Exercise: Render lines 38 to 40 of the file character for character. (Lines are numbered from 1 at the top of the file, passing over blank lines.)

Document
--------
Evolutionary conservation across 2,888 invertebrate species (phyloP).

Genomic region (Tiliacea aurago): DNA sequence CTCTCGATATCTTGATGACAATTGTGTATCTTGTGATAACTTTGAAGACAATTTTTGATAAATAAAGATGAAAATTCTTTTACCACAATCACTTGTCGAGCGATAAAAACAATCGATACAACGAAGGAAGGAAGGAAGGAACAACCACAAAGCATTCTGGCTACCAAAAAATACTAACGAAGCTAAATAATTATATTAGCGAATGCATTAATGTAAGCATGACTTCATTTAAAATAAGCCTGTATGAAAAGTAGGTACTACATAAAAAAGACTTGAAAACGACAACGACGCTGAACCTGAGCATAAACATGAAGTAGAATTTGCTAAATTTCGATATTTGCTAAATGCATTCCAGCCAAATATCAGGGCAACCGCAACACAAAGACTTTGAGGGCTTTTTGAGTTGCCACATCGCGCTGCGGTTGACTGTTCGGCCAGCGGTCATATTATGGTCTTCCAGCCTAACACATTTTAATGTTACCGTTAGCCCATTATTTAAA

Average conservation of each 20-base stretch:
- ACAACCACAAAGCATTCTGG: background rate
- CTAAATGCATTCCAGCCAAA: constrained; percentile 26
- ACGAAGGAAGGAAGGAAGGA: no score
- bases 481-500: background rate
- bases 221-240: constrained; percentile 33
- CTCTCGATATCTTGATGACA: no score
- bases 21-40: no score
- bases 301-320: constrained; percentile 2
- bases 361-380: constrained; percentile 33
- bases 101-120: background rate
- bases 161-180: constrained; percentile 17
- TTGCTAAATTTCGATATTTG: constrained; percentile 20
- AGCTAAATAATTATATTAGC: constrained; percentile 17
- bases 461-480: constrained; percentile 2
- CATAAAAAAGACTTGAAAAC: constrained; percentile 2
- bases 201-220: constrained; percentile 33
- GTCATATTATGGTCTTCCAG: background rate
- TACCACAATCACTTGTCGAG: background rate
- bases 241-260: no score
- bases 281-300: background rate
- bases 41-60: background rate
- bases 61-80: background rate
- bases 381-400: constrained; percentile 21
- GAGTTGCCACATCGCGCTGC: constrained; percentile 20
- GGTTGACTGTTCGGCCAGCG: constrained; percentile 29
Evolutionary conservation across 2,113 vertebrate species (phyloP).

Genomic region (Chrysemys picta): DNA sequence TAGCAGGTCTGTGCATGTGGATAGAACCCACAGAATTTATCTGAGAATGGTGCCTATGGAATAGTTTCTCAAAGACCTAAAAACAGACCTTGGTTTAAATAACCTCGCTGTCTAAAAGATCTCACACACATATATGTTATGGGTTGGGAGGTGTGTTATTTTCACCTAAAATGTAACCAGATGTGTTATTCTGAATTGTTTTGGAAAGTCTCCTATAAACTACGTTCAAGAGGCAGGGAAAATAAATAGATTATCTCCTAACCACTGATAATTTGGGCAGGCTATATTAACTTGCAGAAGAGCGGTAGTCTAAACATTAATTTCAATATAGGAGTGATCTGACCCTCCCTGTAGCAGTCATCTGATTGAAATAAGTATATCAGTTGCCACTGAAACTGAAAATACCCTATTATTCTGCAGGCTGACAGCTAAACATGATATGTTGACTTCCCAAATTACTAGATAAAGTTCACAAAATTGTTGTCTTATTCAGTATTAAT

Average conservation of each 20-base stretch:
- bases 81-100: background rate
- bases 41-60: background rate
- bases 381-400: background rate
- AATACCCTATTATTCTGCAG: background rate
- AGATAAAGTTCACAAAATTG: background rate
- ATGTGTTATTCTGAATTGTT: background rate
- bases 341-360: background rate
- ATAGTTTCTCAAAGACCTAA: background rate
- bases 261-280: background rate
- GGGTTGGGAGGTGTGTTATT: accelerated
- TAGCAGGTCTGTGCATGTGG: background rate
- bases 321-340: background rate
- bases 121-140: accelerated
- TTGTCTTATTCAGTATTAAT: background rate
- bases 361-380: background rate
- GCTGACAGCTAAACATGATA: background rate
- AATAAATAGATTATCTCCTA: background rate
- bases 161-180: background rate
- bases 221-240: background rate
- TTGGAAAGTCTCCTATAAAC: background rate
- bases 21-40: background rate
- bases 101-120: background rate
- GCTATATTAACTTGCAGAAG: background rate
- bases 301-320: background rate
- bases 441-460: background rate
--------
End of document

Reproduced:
- bases 341-360: background rate
- ATAGTTTCTCAAAGACCTAA: background rate
- bases 261-280: background rate